There's an argument to be made here that the show familiarizes fans with a guy who could be the next big star, and it entices that fan to watch that guy more closely. That's all well and good, but again, when you've got two seasons airing every year and three or four fighters of note coming out of each show, you just lose track. No one is watching the show and expecting the winner to be the next big thing. The winner of the show is just another TUF winner at this point, and that's a problem if the UFC wants the show to be a vehicle for building stars. They can only get so much mileage out of Griffin, Evans, Bisping and a couple of others coming out of the show. We've got to be getting more immediate results from the competitors on the show today.
If you want to use TUF to build the next star, you've got to have guys who are capable of challenging the top tier of fighters right now. It's fine to have a few up-and-comers in a cast, but what does it say about a season when a guy like Amir Sadollah, who had a professional record of 0-0 entering season seven, wins it all? It certainly doesn't say anything flattering. If you've got a cast of 16 fighters, there's got to be room for everyone – the favorites, the up-and-comers, the kind-of-mediocres, and the underdogs. If it's a cast of all underdogs, who cares who won the tournament? Let's take this season for example. You've got 16 lightweights. If the winner of the show comes out and fights Tim Means or Justin Salas on an undercard somewhere, who's going to care about that? But if he comes out and he's fighting Edson Barboza, and people are giving him a chance to win that fight? That means something. That's a tournament that people can get behind.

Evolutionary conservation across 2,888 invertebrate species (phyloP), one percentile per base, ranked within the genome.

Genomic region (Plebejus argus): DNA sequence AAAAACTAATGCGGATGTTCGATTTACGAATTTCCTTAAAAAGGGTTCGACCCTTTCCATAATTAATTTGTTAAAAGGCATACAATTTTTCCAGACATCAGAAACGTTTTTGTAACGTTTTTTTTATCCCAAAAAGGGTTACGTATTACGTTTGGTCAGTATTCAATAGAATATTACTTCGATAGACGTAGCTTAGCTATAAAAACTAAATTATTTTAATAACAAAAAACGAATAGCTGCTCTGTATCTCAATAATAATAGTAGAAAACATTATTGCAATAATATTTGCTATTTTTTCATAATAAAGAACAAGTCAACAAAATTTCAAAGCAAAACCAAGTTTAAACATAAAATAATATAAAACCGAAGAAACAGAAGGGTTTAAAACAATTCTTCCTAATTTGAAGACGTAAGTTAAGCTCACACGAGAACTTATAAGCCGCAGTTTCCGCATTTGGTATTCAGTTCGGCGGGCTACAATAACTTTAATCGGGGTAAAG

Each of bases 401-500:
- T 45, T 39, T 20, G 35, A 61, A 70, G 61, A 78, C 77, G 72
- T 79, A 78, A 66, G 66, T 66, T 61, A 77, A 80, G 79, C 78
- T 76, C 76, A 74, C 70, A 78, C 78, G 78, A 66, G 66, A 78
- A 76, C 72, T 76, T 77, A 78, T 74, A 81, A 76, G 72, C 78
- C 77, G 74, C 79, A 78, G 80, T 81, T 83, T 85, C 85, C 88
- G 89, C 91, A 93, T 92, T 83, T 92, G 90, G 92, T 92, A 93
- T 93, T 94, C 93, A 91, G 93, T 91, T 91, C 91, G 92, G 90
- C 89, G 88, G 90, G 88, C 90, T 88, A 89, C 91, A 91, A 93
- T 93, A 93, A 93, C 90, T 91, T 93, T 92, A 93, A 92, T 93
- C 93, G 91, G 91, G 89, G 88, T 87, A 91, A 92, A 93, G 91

It's becoming obvious at this point that the UFC is just bringing the brightest prospects directly to the big show, while those who wouldn't necessarily get a shot otherwise are fighting on the show. Whether that's due to the TUF contracts not being all that great, or the lack of desire to live in a house full of like-minded dudes and be away from everyone and everything for two months, or something else, if TUF is going to be viable, you've got to have real prospects on the show. Let's take an example.
Jonathan Brookins, a featherweight, won season 12 of TUF at lightweight. Here's a list of fighters who debuted in the UFC in 2010, the year that season aired (some in the list were brought over from WEC, some from that TUF season, but then again, Brookins fought in both of those places as well):
Jacob Volkmann (had fought at WW before but debuted at LW in 2010)
Now tell me this: would you rather see a tournament with those eight names mixed in, or the one that we got in season 12 (ok, so a couple were in that season, but still)? To me, that's not even a question. And if the UFC wants to make it interesting, why not throw in a few guys who have already fought on the big show? Either guys who have fought in the UFC once or twice, or veterans trying to get back on track, a la season four – "The Comeback?" Who says the fighters have to be isolated? The house could still be in play, but give them access to the outside world. You could even still have the team concept going, but you wouldn't necessarily scare better prospects away with the idea of being isolated.
Now I'm just throwing things against the wall here. Dana White and company know what is actually stopping them from bringing in better fighters to The Ultimate Fighter. Why not just remove those barriers, whatever they may be? If you want to revitalize the show, a format change might not be the only answer – though admittedly I'm finding this season a lot more engaging than I have the past several. Another answer might be to change up the approach completely.
Follow me on Twitter - @shawnennis, or shoot me an email – ennistorch(at)gmail